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Chinese Companies Retreat From IPO Plans Amid Increased Regulatory Scrutiny, Economic Uncertainty

Alina Wang
A native of New York, Alina has a Bachelors degree in Corporate Communications from Baruch College and writes about human rights, politics, tech, and society.
Published: February 27, 2024
Investors observe the stock market at an exchange hall on January 6, 2016 in Beijing, China. (Image: VCG/VCG via Getty Images)

In an unusual shift within China’s financial landscape, a significant number of local companies have decided to abandon their initial public offering (IPO) plans for this year.

The upheaval comes as the China Securities Regulatory Commission (CSRC), now under the leadership of new chairman Wu Qing, tightens its grip on share listings and imposes stricter rules to rebuild investor confidence amid declining market indexes. 

To date, 47 companies have withdrawn their listing applications from China’s stock exchanges this year — a sharp increase from the 29 withdrawals recorded during the same time last year, according to data released by the stock exchanges. The trend underscores growing hesitancy among firms given China’s increased regulatory scrutiny and a less favorable market environment.

Jumping ship

Heightened regulatory scrutiny spearheaded by the CSRC also includes soliciting feedback on regulatory practices from market participants, imposing fines for fraudulent listing activities, and pledging more rigorous on-site inspections. In a statement made on Feb. 23, a CSRC official emphasized that the commission would levy severe penalties for accounting fraud, signaling a “zero-tolerance approach” to financial misconduct.

“Under high-pressure regulation, the number of IPO withdrawals has reached a new high,” said state-owned securities firm Shenwan Hongyuan in a recent analysis. The statement also reflects a broader sentiment in the market, where regulatory pressures are reshaping the global IPO landscape.

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The shift comes against a backdrop where China’s IPO market has been experiencing a slowdown. After dominating the global IPO market in terms of proceeds, the pace of new share sales in China has decelerated significantly, notes the firm. The slowdown began late last year when regulators introduced phased restrictions on IPOs, aiming to balance investment and financing more effectively.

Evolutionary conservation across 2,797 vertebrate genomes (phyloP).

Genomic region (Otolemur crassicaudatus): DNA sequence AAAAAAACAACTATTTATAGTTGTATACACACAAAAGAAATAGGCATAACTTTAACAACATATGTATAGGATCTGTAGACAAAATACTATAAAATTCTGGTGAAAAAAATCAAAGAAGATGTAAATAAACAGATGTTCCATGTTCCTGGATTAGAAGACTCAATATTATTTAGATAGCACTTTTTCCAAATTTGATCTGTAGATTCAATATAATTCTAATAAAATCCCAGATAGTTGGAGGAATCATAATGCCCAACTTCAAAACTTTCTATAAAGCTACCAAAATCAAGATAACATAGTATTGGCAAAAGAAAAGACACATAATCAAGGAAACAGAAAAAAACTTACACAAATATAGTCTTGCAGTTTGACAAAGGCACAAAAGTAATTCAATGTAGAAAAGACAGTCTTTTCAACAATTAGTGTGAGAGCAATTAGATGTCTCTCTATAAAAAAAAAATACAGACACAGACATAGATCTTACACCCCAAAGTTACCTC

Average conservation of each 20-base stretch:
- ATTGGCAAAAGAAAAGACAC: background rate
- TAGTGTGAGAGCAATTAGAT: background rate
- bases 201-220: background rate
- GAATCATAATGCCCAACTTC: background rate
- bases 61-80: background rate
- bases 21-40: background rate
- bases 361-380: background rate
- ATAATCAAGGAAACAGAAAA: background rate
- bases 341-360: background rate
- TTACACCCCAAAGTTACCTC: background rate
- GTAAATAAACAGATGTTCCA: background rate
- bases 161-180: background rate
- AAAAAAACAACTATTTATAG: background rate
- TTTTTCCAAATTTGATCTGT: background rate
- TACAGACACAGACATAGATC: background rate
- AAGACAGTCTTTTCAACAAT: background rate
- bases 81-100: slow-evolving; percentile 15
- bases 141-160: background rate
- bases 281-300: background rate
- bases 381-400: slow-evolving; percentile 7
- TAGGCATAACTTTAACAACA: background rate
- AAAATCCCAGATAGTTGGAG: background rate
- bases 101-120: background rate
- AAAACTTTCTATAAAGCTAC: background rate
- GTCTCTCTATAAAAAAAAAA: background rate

According to Guotai Junan Securities, in 2023, some 313 companies managed to complete their IPOs in China, raising a total of 356 billion yuan ($49.5 billion). This marks a decline from the 424 IPOs that raised 587 billion yuan in 2022.

Enhanced crackdown

Recent actions taken by the Shenzhen Stock Exchange exemplify this regulatory tightening. Earlier in the month, the exchange terminated the IPO plans of Ningbo Borine Electric Appliance Co and diagnostics firm, Fapon Biotech Inc., after both companies requested to withdraw their applications.

“This means that the regulators’ punishment of fraudulent issuances has been moved to the IPO review stage,” said Shenwan Hongyuan Securities, adding, “A-share IPOs will enter an era where quality is more important than quantity,” the brokerage said in reference to shares listed on the Chinese mainland.

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Furthermore, the CSRC’s enforcement actions have become more proactive. On Feb. 19, the committee fined Shanghai-based semiconductor company S2C Ltd for “fraudulent activities in its listing application,” despite the firm canceling its IPO plan in July 2022. 

As Chinese authorities continue to refine their oversight mechanisms, companies aiming to list must adapt to higher standards of transparency and compliance, notes the CSRC. This adjustment period is expected to redefine the landscape of China’s capital markets — prioritizing the protection of investors and the integrity of the financial system over the sheer volume of new listings.

Flailing economy

China’s current economic landscape is marred by rigid deflationary pressures, a worsening property crisis, and weak domestic demand — all of which are hampering economic activity and investor confidence. 

For years, the country’s rapid growth was fueled by a booming housing market — driven in large by population growth and urbanization. But with the real estate industry contributing up to 30 percent of China’s GDP and the majority of household wealth tied up in it, the sector’s downturn has far-reaching implications.

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Government efforts to curb excessive borrowing by developers in 2020, intended to cool down the property bubble, have only accelerated the crisis. Numerous Chinese developers have since defaulted on their debts — turning the industry from a growth driver into an economic drag.

The country’s estate struggles also worsened amid a slow recovery from stringent “zero-COVID” lockdowns and other economic challenges — including record high rates of youth unemployment and financial stress in local governments. Last December saw the steepest decline in new home prices in nearly nine years, with property investment dropping by 9.6 percent in 2023 from the previous year. 

Reuters contributed to this report.